9. The important question, however, is whether the sub-lease was created by Mangu Mal without the consent of the landlord? If it was with his consent, neither under general law nor under the provisions of the Rajasthan Premises (Control of Rent and Eviction) Act, 1950 the landlord can evict the tenant or for that matter the sub-tenant, on the ground of sub-letting. But on the other hand if it is without the consent of the landlord, the landlord has a right to evict the tenant as well as the sub-tenant. Now in the present case it is amply clear that the sub-lease was created without the consent of the landlord and to cover up the real nature of the transaction viz. the sub-lease, a partnership deed was executed between the lessee and the sub-lessee as a camouflage. We have it from the statements of Kewalram as well as Nandkumar that on having come to know of the alleged sub-lease created by Mangu Mal, Nandkumar threatened to having an action for eviction against both and the defendant in order to save himself against eviction, attorned in favour of the owner of the property i.e. the original landlord Nandkumar. Thus, in the circumstances of the case, it was open to the owner to enter into an agreement of lease directly with the sub-lessee and remove the lessee from the scene, and thereby bring about cessation of the relationship of sub-tenancy between the lessor Mangu Mal and the sub-lessee Kewal Ram. Admittedly, no rent had been paid by Kewalram to Mangu Mal after the date of the alleged attornment evidenced by Ex. A-1 dated 4-6-1968. Nandkumar admits that he has received rent from the sub-tenant Kewalram for the period commencing from January 1968. In this view of the matter I have come to the conclusion that the relationship of lessor and lessee between the tenant Mangu Mal and the sub-tenant Kewalram came to an end from the date of attornment by Kewalram in favour of the owner Nandkumar. This finding disposes of the question of the alleged collusion between the owner Nandkumar and the sub-tenant Kewalram because in the circumstances of the case, it was permissible for Nandkumar and Kewalram to enter into such an agreement, and thereby defeat the rights of Mangu Mal under the sublease.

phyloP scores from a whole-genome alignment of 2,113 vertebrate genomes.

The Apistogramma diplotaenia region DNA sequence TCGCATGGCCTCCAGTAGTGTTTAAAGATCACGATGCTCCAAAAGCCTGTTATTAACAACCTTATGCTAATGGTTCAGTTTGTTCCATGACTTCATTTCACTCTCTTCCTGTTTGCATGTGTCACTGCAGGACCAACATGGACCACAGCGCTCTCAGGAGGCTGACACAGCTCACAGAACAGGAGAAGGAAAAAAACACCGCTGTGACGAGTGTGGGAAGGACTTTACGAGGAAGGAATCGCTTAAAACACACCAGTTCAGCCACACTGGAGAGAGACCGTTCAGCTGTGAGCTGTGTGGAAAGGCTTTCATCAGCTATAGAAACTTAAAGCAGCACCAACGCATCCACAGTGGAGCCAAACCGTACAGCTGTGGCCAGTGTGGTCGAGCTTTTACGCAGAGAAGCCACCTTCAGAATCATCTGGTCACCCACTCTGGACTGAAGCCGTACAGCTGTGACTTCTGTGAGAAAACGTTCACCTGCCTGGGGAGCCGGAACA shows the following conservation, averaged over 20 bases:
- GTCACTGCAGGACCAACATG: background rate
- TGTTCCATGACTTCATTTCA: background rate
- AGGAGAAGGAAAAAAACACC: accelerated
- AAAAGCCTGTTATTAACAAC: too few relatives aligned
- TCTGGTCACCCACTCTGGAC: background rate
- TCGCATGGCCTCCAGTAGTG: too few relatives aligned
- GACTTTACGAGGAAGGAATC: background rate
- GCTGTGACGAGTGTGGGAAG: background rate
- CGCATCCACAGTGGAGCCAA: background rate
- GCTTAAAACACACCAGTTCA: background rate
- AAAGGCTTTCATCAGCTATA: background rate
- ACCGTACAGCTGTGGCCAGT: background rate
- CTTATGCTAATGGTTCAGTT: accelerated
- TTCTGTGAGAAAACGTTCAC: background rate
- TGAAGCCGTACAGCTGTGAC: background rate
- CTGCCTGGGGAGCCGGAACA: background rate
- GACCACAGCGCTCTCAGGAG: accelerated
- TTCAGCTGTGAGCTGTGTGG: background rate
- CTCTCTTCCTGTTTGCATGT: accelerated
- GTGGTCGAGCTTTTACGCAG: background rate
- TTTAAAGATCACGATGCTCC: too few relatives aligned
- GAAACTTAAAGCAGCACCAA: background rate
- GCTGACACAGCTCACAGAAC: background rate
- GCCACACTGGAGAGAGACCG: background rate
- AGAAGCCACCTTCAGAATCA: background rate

10. In the view I have taken, the decree passed by the learned Additional District Judge No. 2, Jaipur with respect to the 'Gokha' cannot be maintained. Consequently, I allow this appeal in part, set aside the judgment and decree by the learned Additional District Judge in respect of 'Gokha' and arrears of rent pertaining thereto and restore the judgment and decree by the trial court. The parties are left to bear their own costs throughout.
11. Learned counsel prays for leave to appeal under Section 18(2) of the Rajasthan High Court Ordinance. Leave is refused.